Adventure races: when racing meets kayaking, cycling and orienteering | Functioning

I I kayak around Sugar Loaf Rock on the Isle of Man, watch guillemots nesting, and explore the Magical Bird Cave and Fairy Hall. Reaching the Sound, a spectacular promontory with a view of the little man’s calf, I stop for a delicious picnic at the Patchwork Cafe. Then it’s time for a fun bike ride, a gentle jog and a dip in a waterfall, before dinner at 14 North in Douglas (Manx Queenies and Loaghtan Lamb, if you’re wondering).

As the races went on, it’s safe to say that this one wasn’t too taxing. But again, it wasn’t really a race: it was an easy taste before the real thing. On Saturday, around 50 Isle of Man Adventure Race competitors will tackle a similar course, but at full speed – with no stops to sightsee or snack. And I may have minimized the difficulty: the race itself, including kayaking (6 km), mountain biking (22 km), hill running (12 km) and two “mystery challenges”, such as swimming in cascade, lasts between four and six hours.

This event, now in its fifth year, is one of a growing number of grueling multi-discipline races. If 2013 was the year of the obstacle course in the style of an obstacle course, 2014 is that of the adventure race. The main differences are the number of disciplines (at least two, usually running, cycling, kayaking and/or swimming) and the orienteering element: you have to navigate from checkpoint to checkpoint. control, by recording points. The winner is the one with the most points in the fastest time.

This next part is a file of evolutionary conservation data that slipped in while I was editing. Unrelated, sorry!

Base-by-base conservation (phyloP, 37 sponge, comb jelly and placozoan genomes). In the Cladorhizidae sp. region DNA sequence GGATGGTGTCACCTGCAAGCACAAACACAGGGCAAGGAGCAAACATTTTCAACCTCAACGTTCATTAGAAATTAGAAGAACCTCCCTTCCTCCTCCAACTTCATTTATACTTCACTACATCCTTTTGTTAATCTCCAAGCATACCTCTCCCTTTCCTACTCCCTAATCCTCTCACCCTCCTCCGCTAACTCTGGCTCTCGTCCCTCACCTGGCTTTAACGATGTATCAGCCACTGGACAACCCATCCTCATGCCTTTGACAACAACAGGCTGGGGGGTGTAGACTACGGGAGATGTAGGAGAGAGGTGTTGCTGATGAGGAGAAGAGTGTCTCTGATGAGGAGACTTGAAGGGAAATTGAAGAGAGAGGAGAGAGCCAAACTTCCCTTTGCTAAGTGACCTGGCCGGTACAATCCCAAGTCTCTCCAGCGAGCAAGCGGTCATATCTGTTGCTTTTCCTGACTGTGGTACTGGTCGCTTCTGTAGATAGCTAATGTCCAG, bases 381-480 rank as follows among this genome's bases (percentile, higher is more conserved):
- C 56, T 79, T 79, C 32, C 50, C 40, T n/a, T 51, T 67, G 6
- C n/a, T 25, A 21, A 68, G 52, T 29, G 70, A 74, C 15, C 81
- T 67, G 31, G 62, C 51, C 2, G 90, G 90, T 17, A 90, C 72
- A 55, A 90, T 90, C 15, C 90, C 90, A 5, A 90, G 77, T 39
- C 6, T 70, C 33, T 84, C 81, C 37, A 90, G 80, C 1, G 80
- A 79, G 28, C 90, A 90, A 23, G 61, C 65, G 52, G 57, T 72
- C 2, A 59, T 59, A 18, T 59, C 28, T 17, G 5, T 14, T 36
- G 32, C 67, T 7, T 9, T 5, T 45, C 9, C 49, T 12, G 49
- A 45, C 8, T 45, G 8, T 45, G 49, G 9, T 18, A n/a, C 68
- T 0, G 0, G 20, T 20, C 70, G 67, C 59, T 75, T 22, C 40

The Isle of Man has to be one of the most scenic settings for such a race, with stunning stretches of coastline, mountain bike tracks through verdant plantations and rolling hills around beautiful glens, but there are many more routes to choose from. For example, Questars runs several races a year across the UK; Open Adventure offers a series of five events in the UK; Tri-Adventure organizes events mainly in the Chilterns; and Burn Series has an annual race in Cardiff.

I found my introduction to adventure running quite daunting, despite the relaxed pace. Boating and biking were great, but I had nothing left to run uphill (which isn’t really my forte anyway). But that’s the beauty of these events: you can team up with a friend and take on two disciplines each, failing your weakest event. Some events also allow teams. Of course, elite runners compete solo.

So, have you been tempted by an adventure race, and if so, which ones would you recommend? Does the idea of ​​sailing appeal to you or do you prefer clearly marked routes and marshals? And do mystery challenges add to the fun or get in the way of serious racing?

The Isle of Man Adventure Race will be on September 20, £60 pp for solo runners and couples, including race pack, t-shirt and post-race BBQ,

Dino J. Dotson